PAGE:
This is International Assistance Dog Week, which recognizes the service dogs often used to aid disabled veterans or assist others with health-related concerns in facilities such as nursing homes.
The work of these highly-trained and hardworking companions cannot be overstated. Many in our area are familiar with or are participating in programs related to the service dogs.
In a program called Canine Companions for Independence, dogs are taught to perform household tasks including opening doors, turning light switches off and on, pulling a wheelchair, and picking things up. During the last phase of the animal training, the candidates for dogs are brought in to match them up with a suitable canine. The two then train as a pair and get to know each other.
Service dogs perform at a high level and their human companions never take them for granted. If a wheelchair bound person, for example, leans forward and cannot return to his upright position, a dog will jump up with his front legs onto the person's lap and remain until the person uses the dog to push himself upright.
In another case, the parents of an autistic boy could not sleep at night because the boy wandered. His dog was trained to alert the parents whenever this occurred, allowing them to rest more peacefully rather than remain awake at all hours of the night anticipating the problem.
A Texas-based group, Guardian Angels for Soldiers Pet, matches the pets of military men and women with people who will care for them during deployment or emergencies. The program began in 2005 when Linda Spurlin-Dominik and Carol Olmedo realized that military men and women about to be deployed were often left with no choice but to give up their pets to shelters or have them euthanized.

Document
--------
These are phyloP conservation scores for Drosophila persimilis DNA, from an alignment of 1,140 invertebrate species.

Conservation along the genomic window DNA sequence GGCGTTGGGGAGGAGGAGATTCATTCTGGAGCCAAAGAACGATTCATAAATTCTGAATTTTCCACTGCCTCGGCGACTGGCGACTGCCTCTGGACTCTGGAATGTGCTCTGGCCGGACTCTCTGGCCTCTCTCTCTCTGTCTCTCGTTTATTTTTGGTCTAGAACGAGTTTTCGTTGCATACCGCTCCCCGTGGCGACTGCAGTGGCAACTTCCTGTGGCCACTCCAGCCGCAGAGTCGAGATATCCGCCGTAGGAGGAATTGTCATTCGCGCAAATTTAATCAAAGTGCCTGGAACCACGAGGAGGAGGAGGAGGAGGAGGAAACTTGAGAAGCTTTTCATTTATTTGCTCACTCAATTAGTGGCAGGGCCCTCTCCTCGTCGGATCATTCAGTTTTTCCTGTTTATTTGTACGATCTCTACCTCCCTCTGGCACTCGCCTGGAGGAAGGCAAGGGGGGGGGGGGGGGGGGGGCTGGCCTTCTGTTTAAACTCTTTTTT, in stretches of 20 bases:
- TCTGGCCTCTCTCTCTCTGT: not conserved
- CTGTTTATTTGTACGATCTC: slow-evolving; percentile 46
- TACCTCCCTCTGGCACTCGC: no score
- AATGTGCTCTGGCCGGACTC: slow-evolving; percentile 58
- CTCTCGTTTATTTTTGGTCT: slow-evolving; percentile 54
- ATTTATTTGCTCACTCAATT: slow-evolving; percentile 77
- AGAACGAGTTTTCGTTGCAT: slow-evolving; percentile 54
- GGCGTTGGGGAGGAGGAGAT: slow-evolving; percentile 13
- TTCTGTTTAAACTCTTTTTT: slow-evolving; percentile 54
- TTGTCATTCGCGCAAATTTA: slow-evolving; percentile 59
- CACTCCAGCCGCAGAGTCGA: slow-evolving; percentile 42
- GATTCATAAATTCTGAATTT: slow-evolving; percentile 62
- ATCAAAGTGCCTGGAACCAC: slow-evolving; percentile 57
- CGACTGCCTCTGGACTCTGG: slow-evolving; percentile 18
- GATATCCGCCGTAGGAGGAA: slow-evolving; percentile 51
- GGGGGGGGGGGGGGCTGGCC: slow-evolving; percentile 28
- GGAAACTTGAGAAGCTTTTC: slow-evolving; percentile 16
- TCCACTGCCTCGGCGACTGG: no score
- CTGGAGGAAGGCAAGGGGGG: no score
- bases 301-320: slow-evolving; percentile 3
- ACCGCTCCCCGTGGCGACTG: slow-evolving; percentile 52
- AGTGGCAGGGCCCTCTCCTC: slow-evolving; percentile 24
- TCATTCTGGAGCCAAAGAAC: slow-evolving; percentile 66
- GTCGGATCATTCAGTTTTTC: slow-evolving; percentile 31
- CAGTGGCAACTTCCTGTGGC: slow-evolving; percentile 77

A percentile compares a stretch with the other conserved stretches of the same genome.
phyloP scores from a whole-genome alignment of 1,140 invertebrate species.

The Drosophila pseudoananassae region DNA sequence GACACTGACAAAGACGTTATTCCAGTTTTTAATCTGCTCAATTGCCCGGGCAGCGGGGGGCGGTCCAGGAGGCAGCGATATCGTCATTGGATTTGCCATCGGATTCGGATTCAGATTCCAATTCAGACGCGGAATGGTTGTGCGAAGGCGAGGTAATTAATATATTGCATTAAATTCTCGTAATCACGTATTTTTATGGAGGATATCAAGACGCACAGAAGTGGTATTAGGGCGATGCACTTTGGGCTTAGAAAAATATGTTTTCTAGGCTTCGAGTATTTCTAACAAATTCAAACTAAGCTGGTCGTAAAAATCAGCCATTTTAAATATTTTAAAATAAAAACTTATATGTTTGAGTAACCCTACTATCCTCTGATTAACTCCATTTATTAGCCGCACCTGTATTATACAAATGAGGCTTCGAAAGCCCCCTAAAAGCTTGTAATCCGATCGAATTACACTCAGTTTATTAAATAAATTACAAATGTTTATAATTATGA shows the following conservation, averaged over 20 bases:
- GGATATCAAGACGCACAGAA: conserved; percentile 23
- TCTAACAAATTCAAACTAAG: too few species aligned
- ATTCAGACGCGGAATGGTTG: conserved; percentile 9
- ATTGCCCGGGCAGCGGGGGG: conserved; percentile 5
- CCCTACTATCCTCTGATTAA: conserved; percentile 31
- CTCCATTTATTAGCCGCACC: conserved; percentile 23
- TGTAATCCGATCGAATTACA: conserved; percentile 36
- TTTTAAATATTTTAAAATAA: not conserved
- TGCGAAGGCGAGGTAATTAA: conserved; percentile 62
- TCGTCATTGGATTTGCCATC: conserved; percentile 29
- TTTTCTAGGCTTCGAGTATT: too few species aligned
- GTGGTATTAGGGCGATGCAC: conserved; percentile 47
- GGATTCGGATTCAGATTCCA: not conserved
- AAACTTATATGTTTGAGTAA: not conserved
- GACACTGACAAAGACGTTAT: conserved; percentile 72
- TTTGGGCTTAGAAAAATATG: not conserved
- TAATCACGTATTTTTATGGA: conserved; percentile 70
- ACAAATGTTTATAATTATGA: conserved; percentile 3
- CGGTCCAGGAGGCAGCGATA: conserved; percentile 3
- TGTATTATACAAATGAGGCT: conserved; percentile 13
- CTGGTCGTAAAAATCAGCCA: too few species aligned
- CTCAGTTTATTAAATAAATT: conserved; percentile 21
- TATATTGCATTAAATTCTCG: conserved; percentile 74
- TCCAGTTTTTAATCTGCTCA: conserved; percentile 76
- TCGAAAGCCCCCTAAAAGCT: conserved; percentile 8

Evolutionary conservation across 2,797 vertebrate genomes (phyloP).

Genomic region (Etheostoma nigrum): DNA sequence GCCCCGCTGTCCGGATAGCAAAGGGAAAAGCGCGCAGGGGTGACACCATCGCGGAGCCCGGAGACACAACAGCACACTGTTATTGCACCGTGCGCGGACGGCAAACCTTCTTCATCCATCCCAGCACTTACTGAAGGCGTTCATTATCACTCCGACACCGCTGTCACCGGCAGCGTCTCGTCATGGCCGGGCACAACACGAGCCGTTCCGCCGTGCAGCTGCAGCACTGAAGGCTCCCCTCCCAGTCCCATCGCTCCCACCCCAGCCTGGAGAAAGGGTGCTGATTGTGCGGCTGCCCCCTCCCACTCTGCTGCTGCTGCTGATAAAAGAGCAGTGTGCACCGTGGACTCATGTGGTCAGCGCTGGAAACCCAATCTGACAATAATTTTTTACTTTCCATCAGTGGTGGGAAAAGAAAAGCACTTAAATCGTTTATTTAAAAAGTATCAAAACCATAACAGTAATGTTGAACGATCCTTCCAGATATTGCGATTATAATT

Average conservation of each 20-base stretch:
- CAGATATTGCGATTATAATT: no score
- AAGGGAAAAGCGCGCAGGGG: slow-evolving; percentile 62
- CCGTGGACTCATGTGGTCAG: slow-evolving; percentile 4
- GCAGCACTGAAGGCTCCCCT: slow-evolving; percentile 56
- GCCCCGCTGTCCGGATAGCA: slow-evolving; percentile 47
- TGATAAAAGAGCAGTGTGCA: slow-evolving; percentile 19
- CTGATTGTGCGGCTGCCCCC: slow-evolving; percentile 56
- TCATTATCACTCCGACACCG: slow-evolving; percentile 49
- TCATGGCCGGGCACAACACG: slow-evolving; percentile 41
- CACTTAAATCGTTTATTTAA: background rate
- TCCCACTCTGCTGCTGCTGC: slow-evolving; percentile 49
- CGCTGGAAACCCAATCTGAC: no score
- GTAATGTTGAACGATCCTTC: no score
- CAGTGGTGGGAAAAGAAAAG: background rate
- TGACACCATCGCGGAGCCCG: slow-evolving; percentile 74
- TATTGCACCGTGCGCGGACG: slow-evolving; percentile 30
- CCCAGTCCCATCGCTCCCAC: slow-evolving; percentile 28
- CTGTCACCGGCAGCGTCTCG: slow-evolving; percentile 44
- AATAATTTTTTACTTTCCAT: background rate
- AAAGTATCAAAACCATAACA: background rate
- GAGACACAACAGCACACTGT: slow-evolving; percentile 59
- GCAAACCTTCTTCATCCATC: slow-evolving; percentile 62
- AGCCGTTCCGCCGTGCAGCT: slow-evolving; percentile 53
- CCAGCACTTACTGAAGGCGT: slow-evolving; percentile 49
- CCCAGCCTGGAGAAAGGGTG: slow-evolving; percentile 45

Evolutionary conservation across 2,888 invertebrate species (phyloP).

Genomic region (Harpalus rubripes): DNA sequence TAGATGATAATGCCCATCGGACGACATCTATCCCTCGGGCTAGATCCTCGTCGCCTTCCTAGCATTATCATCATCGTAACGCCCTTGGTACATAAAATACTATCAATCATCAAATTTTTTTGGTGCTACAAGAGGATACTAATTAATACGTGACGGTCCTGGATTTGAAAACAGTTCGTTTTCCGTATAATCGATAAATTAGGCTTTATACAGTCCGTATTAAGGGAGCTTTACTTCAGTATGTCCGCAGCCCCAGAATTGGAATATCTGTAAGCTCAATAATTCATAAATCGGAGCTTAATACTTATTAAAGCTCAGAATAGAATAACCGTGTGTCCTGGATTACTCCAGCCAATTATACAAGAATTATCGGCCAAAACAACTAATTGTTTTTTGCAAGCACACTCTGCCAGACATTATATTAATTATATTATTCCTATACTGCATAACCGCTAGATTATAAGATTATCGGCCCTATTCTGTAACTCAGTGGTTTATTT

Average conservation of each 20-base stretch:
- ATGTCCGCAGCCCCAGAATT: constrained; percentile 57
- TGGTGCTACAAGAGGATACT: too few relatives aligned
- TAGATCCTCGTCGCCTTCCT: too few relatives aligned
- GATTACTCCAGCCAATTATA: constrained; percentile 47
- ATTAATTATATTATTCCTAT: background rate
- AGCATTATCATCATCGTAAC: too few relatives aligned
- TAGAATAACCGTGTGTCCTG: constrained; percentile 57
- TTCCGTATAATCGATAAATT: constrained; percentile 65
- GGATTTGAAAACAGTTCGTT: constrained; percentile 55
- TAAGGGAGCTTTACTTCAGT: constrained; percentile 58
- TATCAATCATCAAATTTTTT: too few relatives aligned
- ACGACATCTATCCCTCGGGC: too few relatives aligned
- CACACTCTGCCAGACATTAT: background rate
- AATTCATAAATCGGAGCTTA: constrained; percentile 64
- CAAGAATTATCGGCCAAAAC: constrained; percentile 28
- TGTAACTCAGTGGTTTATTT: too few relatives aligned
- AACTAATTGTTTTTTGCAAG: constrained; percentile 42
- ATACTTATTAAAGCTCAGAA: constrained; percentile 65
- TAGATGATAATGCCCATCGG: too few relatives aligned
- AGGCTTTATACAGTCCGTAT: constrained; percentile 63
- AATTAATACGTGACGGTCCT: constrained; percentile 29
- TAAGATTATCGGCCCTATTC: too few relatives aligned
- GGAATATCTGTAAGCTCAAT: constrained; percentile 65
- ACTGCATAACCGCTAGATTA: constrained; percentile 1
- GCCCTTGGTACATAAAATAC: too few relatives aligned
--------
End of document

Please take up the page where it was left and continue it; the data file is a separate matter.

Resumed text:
The organization has built a nationwide network of foster families, whose backgrounds are carefully checked and who meet criteria, to care for those pets until their owners return from their missions.
This week, Pennsylvania provided new protection for service dogs when Gov. Tom Corbett signed legislation which helps the animals and their owners. House Bill 165 was ceremonially signed into law at the Susquehanna Service Dogs storefront location at the Harrisburg Mall, a facility used for service dog training classes.
Sponsored by Rep. John Evans of Erie, the legislation imposes a criminal penalty upon the owner or co-owner of a dog that kills, maims or disfigures a service dog without provocation. Violators can be fined of up to $5,000 and held liable for the veterinary or replacement costs of the service dog.
"Service dogs provide a vital link between some of our most vulnerable citizens and the rest of the world," Corbett said. "By protecting these animals, we are protecting the people they serve. This bill leaves no uncertainty that a willful and malicious attack on a service dog is a crime and will be treated as such."
The governor is right. In our crazy society, it's often our four-footed friends and loyal companions who need protection from the animal-like behavior of some humans.
By Jim Zbick